One of earliest women runners in the Manchester Road Race in Manchester, CT wearing her gym suit to compete. From a Manchester Historical Society collection, photo taken by Reginald Pinto for the Manchester Herald.

By Jacqueline Bennett


We have come a long way since a mother worried her daughter ~ with sights on running the Boston Marathon ~ might not find a husband, since New York Marathon officials warned that distance running could cause a woman’s uterus to fall out, and since LIFE magazine ran a headline ~ “Tomboy Out On a Limb” ~ after a woman broke the gender barrier in the 1961 Manchester Road Race in Connecticut.


“The best American women’s field ever assembled for Monday’s annual 26.2 mile trek from Hopkinton to Boston,” as described by sportswriter Lori Riley of the Hartford Courant, will take its mark this morning at the Boston Marathon. No matter what, this field of women would be news in the sports world. As the saying goes though, “timing is everything,” and timing makes this field of elite women runners ~ news bigger than the race.


Apropos to the times, it is one more segment of society where American women are stepping up, speaking out and running to win. These are the times of the #metoo movement when women in thunderous voice are sounding off against sexual harassment in the workplace. These are the times when record numbers of women are expected to run for political office in the aftermath of the 2016 presidential election and accompanying concerns about the attitudes of powerful men towards women. As of January 2018, Emily’s List reported since the election of the sitting president, “more than 26,000 women have reached out about launching a campaign,” according to the And these are the times when an American woman could retake the title in the Boston Marathon.


Held on Patriot’s Day, the third Monday in April, the Boston Marathon is the nation’s oldest, and arguably most storied, annual marathon, begun in 1897. It is organized by the Boston Athletic Association.


Thirty-three years have passed since an American woman won the Boston Marathon. Today in Boston, the city considered to be the seat of American liberty, American women are real contenders. In a piece published April 11, 2018, Sports Illustrated noted reigning champ Edna Kiplagat of Kenya could take a back-to-back title. However, SI highlighted four American elite women runners, one of whom might well cross the finish line first. They are Marblehead, MA native Shalane Flanagan, Jordan Hasay, Desiree Linden and “pre-race favorite” Molly Huddle ~ with a respectful shout-out to 45-year-old Deena Kastor also slated to run this morning. And 45 is nothing. The Orange County Register reports that an 81-year-old woman and Ironman champion, Mickie Shapiro, will be one of the oldest runners on the course as part of Team Red Cross.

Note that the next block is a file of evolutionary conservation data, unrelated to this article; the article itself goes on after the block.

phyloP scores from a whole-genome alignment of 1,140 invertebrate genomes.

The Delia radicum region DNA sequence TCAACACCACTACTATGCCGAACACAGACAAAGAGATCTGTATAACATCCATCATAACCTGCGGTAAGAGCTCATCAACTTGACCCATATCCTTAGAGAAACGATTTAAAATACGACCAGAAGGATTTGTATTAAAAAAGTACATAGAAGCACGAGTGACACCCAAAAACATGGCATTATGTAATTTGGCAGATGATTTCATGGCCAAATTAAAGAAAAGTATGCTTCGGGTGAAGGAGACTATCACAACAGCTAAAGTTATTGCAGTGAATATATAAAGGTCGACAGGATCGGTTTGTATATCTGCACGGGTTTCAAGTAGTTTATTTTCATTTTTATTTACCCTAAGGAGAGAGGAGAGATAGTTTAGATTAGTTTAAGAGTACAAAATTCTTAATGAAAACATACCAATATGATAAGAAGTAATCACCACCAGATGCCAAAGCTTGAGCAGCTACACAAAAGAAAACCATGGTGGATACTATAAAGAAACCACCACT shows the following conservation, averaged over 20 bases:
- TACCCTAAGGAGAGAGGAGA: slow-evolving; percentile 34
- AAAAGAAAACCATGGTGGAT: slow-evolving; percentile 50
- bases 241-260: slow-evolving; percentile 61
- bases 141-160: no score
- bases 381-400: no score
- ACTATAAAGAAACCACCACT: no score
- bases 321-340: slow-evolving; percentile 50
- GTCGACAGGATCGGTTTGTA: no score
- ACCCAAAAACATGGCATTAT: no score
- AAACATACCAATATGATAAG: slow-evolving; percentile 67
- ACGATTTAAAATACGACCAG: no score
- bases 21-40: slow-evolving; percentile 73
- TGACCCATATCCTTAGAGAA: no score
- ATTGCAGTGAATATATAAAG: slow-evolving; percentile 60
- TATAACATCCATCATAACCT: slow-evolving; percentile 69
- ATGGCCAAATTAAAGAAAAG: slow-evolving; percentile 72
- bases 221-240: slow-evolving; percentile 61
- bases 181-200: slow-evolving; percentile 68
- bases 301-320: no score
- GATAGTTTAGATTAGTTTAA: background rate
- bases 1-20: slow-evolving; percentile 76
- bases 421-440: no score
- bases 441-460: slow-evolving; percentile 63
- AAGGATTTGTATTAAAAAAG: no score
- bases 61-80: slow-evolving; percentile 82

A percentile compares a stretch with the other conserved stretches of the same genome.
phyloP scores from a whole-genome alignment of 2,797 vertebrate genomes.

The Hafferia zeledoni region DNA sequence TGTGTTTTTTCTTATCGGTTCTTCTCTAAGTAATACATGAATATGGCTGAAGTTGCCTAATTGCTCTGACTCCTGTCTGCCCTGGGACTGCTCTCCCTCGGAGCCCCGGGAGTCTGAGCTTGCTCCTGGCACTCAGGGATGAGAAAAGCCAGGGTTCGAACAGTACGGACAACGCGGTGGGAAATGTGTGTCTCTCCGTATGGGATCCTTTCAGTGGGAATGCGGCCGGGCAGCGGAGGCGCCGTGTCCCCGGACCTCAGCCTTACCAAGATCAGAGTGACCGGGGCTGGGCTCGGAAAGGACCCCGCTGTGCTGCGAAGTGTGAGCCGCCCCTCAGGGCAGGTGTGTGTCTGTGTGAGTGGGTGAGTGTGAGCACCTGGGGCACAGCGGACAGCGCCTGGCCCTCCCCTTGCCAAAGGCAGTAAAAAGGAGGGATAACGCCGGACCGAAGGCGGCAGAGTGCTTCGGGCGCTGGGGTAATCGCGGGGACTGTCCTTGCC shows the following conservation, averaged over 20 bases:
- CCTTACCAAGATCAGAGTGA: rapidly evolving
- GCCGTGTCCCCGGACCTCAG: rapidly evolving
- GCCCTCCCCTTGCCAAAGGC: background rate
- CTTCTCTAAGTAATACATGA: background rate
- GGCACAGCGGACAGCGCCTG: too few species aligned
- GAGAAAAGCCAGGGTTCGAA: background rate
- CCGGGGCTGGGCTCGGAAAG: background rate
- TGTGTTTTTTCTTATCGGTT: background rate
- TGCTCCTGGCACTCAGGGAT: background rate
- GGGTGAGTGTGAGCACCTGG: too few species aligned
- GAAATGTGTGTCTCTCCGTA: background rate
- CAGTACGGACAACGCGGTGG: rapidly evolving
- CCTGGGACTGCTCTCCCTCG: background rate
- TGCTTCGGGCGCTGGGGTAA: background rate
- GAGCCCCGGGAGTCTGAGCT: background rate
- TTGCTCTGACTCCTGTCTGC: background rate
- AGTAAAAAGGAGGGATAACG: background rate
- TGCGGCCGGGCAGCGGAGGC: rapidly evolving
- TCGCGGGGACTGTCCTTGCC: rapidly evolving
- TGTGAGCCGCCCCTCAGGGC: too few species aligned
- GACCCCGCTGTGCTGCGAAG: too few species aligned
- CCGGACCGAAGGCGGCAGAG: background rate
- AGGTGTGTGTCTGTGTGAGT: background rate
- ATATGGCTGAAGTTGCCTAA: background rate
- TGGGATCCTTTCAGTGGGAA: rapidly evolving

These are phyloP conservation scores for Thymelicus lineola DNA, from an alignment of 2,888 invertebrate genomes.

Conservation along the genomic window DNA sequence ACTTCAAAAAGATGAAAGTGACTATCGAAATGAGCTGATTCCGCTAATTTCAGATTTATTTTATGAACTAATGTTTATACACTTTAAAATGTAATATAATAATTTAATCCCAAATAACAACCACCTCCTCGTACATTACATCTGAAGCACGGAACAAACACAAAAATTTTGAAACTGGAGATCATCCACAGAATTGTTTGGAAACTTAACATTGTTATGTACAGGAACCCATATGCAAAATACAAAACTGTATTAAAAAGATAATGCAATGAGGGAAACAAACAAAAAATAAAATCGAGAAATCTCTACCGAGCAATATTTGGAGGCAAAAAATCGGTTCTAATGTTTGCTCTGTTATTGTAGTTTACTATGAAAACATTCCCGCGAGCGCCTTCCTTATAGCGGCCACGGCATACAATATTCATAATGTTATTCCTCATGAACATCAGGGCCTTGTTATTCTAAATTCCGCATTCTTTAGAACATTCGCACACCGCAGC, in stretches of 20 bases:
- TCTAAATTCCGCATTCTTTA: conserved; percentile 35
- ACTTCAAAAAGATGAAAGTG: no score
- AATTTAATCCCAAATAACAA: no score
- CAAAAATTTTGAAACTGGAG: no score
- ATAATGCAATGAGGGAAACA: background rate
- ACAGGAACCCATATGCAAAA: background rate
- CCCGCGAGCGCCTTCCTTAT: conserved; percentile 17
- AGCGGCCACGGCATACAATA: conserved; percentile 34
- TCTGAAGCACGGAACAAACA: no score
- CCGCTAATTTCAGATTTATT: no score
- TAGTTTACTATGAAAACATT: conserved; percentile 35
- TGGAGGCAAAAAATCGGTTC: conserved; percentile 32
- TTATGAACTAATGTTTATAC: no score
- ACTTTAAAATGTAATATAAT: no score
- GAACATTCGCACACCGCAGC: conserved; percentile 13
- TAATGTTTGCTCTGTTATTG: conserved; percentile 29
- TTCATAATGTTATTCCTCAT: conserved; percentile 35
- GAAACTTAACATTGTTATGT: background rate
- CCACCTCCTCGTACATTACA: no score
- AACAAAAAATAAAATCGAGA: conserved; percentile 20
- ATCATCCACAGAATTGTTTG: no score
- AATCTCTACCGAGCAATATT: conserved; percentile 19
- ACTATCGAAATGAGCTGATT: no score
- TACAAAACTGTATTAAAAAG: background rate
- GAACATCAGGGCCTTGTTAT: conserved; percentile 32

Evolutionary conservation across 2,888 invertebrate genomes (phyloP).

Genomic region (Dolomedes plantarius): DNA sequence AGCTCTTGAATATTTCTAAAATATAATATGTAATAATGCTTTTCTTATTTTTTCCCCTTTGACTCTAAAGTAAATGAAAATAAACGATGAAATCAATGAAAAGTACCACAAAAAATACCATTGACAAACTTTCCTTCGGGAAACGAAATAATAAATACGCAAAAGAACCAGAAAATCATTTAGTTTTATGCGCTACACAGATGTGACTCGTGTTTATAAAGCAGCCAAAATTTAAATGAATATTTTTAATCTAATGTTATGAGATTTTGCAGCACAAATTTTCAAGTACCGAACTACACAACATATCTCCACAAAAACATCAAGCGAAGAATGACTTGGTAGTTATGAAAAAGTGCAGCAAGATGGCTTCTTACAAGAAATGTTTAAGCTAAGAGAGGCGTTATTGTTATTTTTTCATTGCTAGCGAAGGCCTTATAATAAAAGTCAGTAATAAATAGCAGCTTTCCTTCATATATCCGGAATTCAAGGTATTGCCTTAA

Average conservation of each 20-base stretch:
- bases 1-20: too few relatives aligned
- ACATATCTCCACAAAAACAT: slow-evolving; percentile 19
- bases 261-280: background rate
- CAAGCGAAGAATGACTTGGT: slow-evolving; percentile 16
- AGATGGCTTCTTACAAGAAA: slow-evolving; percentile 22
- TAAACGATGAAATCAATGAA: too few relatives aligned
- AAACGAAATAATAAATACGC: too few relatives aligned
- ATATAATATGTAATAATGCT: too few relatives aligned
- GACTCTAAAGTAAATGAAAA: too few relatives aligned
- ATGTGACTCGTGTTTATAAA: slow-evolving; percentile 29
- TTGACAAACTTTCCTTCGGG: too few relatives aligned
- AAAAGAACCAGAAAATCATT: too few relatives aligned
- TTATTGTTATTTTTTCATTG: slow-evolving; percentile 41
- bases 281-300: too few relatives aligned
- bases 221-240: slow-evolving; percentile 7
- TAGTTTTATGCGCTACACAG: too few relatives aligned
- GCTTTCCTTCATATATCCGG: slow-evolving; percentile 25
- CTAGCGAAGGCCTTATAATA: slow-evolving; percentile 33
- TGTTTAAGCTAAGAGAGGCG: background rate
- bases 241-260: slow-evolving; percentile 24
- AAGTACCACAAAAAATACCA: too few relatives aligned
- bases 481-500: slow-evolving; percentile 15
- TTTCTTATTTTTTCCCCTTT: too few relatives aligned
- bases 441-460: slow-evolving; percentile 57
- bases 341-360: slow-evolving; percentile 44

This year also marks the 5th anniversary of the Boston Marathon bombing. BostonStrong! Let us commend the courageous men and women who continue to compete, and remember those whose lives were forever changed that day. One such woman is Gillian Reny, who nearly lost her right leg in the bombing. Thanks to outstanding medical care, she did not. Now age 23, Reny went on to establish the “Gillian Reny Stepping Strong Fund” which has raised $11 million for trauma research and is now based at a center for trauma innovation in Boston’s Brigham and Women’s Hospital, as featured on NBC news.


Regardless of the outcome of today’s Boston Marathon the message of the times is loud and clear ~ ‘I am an American woman, hear me roar!’



4/17 Update: Desiree Linden of Michigan took first place for the women in the 2018 Boston Marathon.